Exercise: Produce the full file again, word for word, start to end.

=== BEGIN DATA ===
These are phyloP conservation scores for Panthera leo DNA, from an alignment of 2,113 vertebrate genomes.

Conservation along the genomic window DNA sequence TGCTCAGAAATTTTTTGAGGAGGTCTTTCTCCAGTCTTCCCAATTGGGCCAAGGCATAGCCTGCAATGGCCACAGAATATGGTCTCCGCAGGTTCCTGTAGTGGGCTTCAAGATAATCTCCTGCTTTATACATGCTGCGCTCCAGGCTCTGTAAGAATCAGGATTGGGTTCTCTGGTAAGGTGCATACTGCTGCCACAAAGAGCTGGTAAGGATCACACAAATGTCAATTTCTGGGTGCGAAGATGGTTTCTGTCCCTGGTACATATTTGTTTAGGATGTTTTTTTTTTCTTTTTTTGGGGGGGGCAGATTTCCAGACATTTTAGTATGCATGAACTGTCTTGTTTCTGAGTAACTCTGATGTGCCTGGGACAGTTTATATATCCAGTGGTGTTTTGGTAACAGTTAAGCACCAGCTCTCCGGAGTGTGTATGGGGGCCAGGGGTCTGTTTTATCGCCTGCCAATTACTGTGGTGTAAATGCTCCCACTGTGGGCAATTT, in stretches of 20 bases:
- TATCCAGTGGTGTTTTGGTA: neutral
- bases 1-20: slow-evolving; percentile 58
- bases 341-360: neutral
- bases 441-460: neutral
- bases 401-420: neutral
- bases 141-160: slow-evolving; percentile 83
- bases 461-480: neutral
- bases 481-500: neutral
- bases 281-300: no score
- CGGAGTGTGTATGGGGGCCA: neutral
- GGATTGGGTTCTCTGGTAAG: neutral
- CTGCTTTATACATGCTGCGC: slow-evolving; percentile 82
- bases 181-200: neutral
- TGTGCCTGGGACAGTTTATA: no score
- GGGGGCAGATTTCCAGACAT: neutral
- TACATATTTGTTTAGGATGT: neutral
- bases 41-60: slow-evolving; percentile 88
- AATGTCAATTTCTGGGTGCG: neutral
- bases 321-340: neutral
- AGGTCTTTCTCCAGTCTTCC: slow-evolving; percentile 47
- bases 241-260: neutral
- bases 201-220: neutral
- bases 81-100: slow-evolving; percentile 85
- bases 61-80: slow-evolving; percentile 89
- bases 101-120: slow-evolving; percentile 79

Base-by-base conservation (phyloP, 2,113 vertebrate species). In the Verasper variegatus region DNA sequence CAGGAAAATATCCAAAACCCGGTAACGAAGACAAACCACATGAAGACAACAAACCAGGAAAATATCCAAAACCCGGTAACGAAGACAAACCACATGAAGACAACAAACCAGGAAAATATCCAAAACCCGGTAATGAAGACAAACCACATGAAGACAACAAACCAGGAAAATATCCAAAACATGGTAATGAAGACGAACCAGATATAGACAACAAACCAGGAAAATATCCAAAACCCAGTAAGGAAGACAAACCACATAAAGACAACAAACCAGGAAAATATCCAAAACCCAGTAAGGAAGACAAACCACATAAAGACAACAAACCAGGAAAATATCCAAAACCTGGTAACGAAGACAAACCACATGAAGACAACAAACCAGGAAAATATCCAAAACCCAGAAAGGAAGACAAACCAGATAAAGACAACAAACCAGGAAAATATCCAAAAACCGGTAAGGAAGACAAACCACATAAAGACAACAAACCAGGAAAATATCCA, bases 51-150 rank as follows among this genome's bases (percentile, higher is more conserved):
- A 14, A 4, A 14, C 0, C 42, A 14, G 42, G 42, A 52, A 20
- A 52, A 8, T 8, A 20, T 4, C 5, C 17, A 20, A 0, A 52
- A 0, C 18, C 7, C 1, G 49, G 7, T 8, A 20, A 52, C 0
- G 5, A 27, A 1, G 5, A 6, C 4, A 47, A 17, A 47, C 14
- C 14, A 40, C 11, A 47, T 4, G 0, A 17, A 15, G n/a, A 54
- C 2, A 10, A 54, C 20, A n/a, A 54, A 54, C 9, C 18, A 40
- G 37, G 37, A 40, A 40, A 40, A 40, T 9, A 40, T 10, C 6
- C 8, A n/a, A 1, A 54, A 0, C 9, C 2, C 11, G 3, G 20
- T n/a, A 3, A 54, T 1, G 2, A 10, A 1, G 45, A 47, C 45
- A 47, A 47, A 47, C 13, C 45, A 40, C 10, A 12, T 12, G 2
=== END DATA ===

These are phyloP conservation scores for Panthera leo DNA, from an alignment of 2,113 vertebrate genomes.

Conservation along the genomic window DNA sequence TGCTCAGAAATTTTTTGAGGAGGTCTTTCTCCAGTCTTCCCAATTGGGCCAAGGCATAGCCTGCAATGGCCACAGAATATGGTCTCCGCAGGTTCCTGTAGTGGGCTTCAAGATAATCTCCTGCTTTATACATGCTGCGCTCCAGGCTCTGTAAGAATCAGGATTGGGTTCTCTGGTAAGGTGCATACTGCTGCCACAAAGAGCTGGTAAGGATCACACAAATGTCAATTTCTGGGTGCGAAGATGGTTTCTGTCCCTGGTACATATTTGTTTAGGATGTTTTTTTTTTCTTTTTTTGGGGGGGGCAGATTTCCAGACATTTTAGTATGCATGAACTGTCTTGTTTCTGAGTAACTCTGATGTGCCTGGGACAGTTTATATATCCAGTGGTGTTTTGGTAACAGTTAAGCACCAGCTCTCCGGAGTGTGTATGGGGGCCAGGGGTCTGTTTTATCGCCTGCCAATTACTGTGGTGTAAATGCTCCCACTGTGGGCAATTT, in stretches of 20 bases:
- TATCCAGTGGTGTTTTGGTA: neutral
- bases 1-20: slow-evolving; percentile 58
- bases 341-360: neutral
- bases 441-460: neutral
- bases 401-420: neutral
- bases 141-160: slow-evolving; percentile 83
- bases 461-480: neutral
- bases 481-500: neutral
- bases 281-300: no score
- CGGAGTGTGTATGGGGGCCA: neutral
- GGATTGGGTTCTCTGGTAAG: neutral
- CTGCTTTATACATGCTGCGC: slow-evolving; percentile 82
- bases 181-200: neutral
- TGTGCCTGGGACAGTTTATA: no score
- GGGGGCAGATTTCCAGACAT: neutral
- TACATATTTGTTTAGGATGT: neutral
- bases 41-60: slow-evolving; percentile 88
- AATGTCAATTTCTGGGTGCG: neutral
- bases 321-340: neutral
- AGGTCTTTCTCCAGTCTTCC: slow-evolving; percentile 47
- bases 241-260: neutral
- bases 201-220: neutral
- bases 81-100: slow-evolving; percentile 85
- bases 61-80: slow-evolving; percentile 89
- bases 101-120: slow-evolving; percentile 79

Base-by-base conservation (phyloP, 2,113 vertebrate species). In the Verasper variegatus region DNA sequence CAGGAAAATATCCAAAACCCGGTAACGAAGACAAACCACATGAAGACAACAAACCAGGAAAATATCCAAAACCCGGTAACGAAGACAAACCACATGAAGACAACAAACCAGGAAAATATCCAAAACCCGGTAATGAAGACAAACCACATGAAGACAACAAACCAGGAAAATATCCAAAACATGGTAATGAAGACGAACCAGATATAGACAACAAACCAGGAAAATATCCAAAACCCAGTAAGGAAGACAAACCACATAAAGACAACAAACCAGGAAAATATCCAAAACCCAGTAAGGAAGACAAACCACATAAAGACAACAAACCAGGAAAATATCCAAAACCTGGTAACGAAGACAAACCACATGAAGACAACAAACCAGGAAAATATCCAAAACCCAGAAAGGAAGACAAACCAGATAAAGACAACAAACCAGGAAAATATCCAAAAACCGGTAAGGAAGACAAACCACATAAAGACAACAAACCAGGAAAATATCCA, bases 51-150 rank as follows among this genome's bases (percentile, higher is more conserved):
- A 14, A 4, A 14, C 0, C 42, A 14, G 42, G 42, A 52, A 20
- A 52, A 8, T 8, A 20, T 4, C 5, C 17, A 20, A 0, A 52
- A 0, C 18, C 7, C 1, G 49, G 7, T 8, A 20, A 52, C 0
- G 5, A 27, A 1, G 5, A 6, C 4, A 47, A 17, A 47, C 14
- C 14, A 40, C 11, A 47, T 4, G 0, A 17, A 15, G n/a, A 54
- C 2, A 10, A 54, C 20, A n/a, A 54, A 54, C 9, C 18, A 40
- G 37, G 37, A 40, A 40, A 40, A 40, T 9, A 40, T 10, C 6
- C 8, A n/a, A 1, A 54, A 0, C 9, C 2, C 11, G 3, G 20
- T n/a, A 3, A 54, T 1, G 2, A 10, A 1, G 45, A 47, C 45
- A 47, A 47, A 47, C 13, C 45, A 40, C 10, A 12, T 12, G 2